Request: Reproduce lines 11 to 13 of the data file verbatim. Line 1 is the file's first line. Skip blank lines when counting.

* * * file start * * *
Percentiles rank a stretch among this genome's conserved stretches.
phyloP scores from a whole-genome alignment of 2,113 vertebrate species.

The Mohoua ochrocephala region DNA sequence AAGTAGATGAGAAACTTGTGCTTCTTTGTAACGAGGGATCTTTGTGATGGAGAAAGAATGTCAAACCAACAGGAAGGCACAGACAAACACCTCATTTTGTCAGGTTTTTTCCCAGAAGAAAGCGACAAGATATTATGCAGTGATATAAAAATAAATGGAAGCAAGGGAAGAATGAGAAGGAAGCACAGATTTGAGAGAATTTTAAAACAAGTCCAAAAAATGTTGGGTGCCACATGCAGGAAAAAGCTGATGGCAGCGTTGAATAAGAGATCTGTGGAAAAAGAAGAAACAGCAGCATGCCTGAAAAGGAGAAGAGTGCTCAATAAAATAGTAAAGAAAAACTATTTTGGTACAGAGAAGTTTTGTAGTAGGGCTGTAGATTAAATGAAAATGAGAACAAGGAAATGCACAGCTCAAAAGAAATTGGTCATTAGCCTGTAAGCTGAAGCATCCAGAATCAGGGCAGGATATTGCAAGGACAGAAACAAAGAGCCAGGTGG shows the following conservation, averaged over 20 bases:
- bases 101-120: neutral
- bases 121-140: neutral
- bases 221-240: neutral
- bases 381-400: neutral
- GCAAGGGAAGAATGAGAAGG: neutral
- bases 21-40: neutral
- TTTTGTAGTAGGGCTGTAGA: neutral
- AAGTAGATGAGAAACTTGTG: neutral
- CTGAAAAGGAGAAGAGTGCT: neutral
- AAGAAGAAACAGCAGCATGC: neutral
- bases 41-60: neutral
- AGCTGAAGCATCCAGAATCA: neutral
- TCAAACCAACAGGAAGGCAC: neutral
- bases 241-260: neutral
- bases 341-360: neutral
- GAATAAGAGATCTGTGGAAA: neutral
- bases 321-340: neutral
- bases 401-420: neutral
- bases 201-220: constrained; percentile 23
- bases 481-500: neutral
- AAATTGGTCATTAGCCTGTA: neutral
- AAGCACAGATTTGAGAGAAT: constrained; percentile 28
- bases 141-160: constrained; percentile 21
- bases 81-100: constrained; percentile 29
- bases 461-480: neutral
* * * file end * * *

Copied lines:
- AAGTAGATGAGAAACTTGTG: neutral
- CTGAAAAGGAGAAGAGTGCT: neutral
- AAGAAGAAACAGCAGCATGC: neutral